Last Monday and Tuesday the six students on my track and our coordinator Jacky went on a trip to see potential internship sites in Latacunga and Cotopaxi. These regions of Ecuador are a little further South and fairly chilly. It was overcast and rainy during our time, but what we saw was interesting. The goal was to find places for each of us to participate in six-week internships from mid-March to the end of April. None of the sites we visited resounded with me and I actually found an internship in Quito that I will be doing, but I want to post some photos and short descriptions of what we saw. The first cooperative we visited, in a town called Pukara, had a huge water reservoir they use to save water for times of drought, like right now. When there is plenty of rain each family in the community gets water daily, but right now it is parceled out once a week. The community has used micro-credit to start businesses in which each family cares for a shed full of cuis (guinea pigs: a common- and tasty- meal). They also grow various edible plants with the goal of “sobrealimentacion”- providing nutritious food for all.
The next two sites we visited were more or less offices that provide savings and credit services for the popular sector (poor people who can’t afford traditional banking services). The offices were in very small, empty towns and it happened to be cold and rainy. I must admit I felt a similar distaste for working at these places as I did when visiting prospective colleges a few years ago. The last site, however, really fascinated me. It was a carpentry trade school for young boys from very poor families. They boys live at the facility Monday-Friday, taking classes in the morning and having “talleres”- workshops- in the afternoon. They also receive religious formation and recreational time as well as rotating between domestic chores and outdoor farming duty. They produce gorgeous craftmanship- intricately carved frames, plaques, furniture and articles for the church. The second-year boys, no more than 11 to 13-years-old, each worked at his own table covered in wood curls, creating wooden boxes with floral inlays. The more advanced students included tables and altars fitted together cleverly without nails, all high quality. The institution enables boys whose families can’t afford to send them to school to get an education that will provide them with job opportunities when they are done.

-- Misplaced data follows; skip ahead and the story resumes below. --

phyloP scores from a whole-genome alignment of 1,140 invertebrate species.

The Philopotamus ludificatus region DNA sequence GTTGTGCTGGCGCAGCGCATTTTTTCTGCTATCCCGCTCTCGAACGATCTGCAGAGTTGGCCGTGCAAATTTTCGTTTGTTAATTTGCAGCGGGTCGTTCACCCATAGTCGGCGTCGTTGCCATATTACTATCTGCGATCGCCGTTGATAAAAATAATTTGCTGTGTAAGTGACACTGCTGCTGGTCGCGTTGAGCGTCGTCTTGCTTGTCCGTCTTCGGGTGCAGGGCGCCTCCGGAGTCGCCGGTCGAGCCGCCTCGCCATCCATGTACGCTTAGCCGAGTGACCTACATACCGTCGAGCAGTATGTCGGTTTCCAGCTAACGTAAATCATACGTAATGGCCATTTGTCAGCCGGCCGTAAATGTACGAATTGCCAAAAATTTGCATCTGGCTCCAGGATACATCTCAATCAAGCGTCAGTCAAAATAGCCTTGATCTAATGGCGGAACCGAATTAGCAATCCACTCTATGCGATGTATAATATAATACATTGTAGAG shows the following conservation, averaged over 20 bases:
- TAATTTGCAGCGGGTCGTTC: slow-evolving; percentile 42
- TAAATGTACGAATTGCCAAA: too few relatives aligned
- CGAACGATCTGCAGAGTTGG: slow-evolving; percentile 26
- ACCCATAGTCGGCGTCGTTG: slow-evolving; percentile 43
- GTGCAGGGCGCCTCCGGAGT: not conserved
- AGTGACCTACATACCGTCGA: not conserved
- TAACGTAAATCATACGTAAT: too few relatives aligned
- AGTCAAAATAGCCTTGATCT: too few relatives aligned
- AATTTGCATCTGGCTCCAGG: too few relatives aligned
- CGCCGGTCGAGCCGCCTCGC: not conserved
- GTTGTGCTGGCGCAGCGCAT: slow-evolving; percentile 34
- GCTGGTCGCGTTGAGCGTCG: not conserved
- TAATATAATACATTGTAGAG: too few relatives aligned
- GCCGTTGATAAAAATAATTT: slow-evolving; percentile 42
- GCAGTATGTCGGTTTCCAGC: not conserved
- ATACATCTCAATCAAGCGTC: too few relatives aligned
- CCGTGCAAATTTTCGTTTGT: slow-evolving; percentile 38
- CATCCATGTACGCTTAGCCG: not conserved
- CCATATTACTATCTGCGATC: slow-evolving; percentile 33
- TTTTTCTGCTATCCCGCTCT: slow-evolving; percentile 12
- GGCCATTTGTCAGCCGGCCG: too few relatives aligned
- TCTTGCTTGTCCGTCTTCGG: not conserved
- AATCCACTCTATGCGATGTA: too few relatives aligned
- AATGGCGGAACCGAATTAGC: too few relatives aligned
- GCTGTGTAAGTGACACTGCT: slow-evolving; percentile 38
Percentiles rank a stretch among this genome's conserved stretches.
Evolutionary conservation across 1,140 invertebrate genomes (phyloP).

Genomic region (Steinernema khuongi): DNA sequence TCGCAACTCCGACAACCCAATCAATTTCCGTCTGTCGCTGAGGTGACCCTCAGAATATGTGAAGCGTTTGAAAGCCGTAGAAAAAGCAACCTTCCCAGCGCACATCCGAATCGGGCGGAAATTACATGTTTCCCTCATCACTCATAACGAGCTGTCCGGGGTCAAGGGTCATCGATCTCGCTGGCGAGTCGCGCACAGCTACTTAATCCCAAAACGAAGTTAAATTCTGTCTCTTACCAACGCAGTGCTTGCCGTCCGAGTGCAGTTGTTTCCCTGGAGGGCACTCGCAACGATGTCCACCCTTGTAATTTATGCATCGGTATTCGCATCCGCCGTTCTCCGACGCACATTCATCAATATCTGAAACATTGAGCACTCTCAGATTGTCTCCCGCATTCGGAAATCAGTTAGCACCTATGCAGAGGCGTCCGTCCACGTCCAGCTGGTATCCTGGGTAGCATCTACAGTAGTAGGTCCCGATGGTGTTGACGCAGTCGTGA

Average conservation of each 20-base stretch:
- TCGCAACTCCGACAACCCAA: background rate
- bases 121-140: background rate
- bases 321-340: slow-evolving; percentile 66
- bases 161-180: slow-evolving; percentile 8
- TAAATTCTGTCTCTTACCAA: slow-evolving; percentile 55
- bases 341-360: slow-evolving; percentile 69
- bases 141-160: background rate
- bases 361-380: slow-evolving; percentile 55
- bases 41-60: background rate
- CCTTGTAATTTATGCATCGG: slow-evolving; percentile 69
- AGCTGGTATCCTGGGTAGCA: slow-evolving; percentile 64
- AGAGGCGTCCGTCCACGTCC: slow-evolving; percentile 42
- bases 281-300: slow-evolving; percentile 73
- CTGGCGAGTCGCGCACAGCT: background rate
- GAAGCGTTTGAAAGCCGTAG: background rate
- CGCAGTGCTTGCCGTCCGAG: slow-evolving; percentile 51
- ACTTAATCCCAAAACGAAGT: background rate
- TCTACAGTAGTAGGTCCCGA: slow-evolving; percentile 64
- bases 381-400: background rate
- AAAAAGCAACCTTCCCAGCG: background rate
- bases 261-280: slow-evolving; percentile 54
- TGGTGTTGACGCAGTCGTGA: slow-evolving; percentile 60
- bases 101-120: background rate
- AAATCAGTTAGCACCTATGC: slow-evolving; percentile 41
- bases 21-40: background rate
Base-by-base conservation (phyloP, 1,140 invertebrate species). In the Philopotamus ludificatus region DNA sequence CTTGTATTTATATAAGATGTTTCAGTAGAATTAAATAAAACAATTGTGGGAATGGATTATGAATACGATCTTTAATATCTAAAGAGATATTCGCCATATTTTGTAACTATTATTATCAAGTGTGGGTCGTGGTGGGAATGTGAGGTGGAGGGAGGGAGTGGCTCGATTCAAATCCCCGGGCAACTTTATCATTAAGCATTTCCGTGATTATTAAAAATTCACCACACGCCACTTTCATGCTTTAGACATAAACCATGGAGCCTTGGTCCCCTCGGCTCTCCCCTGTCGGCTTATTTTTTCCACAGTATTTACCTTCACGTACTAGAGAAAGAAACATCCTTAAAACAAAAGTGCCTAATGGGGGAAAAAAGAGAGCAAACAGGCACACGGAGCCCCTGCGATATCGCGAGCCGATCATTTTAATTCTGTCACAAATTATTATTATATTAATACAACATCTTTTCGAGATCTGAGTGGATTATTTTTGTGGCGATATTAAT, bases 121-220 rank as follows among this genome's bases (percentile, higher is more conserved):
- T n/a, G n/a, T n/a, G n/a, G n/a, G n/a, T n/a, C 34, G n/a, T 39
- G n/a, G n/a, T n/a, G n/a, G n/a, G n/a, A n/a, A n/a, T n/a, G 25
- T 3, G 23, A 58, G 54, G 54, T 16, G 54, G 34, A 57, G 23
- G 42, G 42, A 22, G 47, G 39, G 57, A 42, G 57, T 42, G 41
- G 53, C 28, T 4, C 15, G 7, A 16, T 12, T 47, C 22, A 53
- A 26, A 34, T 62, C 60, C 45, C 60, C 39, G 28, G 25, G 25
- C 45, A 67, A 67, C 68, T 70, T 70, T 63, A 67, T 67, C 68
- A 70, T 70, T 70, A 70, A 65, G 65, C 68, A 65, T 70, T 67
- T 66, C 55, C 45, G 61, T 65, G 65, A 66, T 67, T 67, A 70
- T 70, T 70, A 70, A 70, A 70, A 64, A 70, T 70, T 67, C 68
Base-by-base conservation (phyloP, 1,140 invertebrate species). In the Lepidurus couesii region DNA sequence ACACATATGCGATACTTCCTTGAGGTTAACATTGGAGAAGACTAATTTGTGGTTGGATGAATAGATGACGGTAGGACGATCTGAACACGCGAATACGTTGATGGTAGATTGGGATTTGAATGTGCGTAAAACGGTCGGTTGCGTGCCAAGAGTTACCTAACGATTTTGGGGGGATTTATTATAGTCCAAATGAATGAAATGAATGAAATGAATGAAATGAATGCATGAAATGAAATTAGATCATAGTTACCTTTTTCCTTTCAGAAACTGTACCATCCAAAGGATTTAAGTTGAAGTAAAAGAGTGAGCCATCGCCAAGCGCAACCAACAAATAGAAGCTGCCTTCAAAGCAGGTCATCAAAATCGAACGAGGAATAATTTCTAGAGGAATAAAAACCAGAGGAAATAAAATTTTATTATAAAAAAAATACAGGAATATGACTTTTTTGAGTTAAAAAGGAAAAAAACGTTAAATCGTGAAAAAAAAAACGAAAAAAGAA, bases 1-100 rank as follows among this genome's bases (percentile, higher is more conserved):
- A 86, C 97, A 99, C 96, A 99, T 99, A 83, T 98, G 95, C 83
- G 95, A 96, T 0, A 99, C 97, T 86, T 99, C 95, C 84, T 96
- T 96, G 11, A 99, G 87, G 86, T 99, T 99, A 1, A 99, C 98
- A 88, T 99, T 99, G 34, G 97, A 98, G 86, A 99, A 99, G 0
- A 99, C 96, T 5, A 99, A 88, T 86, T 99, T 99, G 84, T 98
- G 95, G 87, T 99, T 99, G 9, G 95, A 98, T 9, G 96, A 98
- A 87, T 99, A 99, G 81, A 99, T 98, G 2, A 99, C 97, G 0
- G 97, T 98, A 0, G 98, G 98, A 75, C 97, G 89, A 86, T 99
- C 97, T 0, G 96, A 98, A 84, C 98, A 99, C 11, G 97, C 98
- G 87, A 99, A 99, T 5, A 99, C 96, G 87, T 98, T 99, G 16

I will be working at GSFEPP- Grupo Social del Fondo Ecuatoriano Popularum Progressae. It is an NGO, non-profit, ecumenical organization in Ecuador that runs many different businesses all oriented towards helping the lower-income sector. They have a division that shows campesinos how to register their land legally, for example. Another sub-group within FEPP help construct clean water sources and still another is working on developing technological infrastructure. All of these businesses operate under the same vision: that of “la economía solidaria,” an economy that centers on human beings and their needs instead of profit, keeping in mind the need for sustainability. I will be helping develop a marketing campaign for some new service or initiative that FEPP is starting. I don’t know a lot of the details but I should be visiting next week, so I’ll have more information soon. I’m looking forward to having a purposeful, full-time “job” here. The pasantilla will be Monday-Friday, roughly 8 a.m- 5p.m. for six weeks. I will be staying with my host family here in Quito because it’s only a half-hour bus ride to FEPP. I plan to continue on the soccer team as well. I’ll post more when I know more!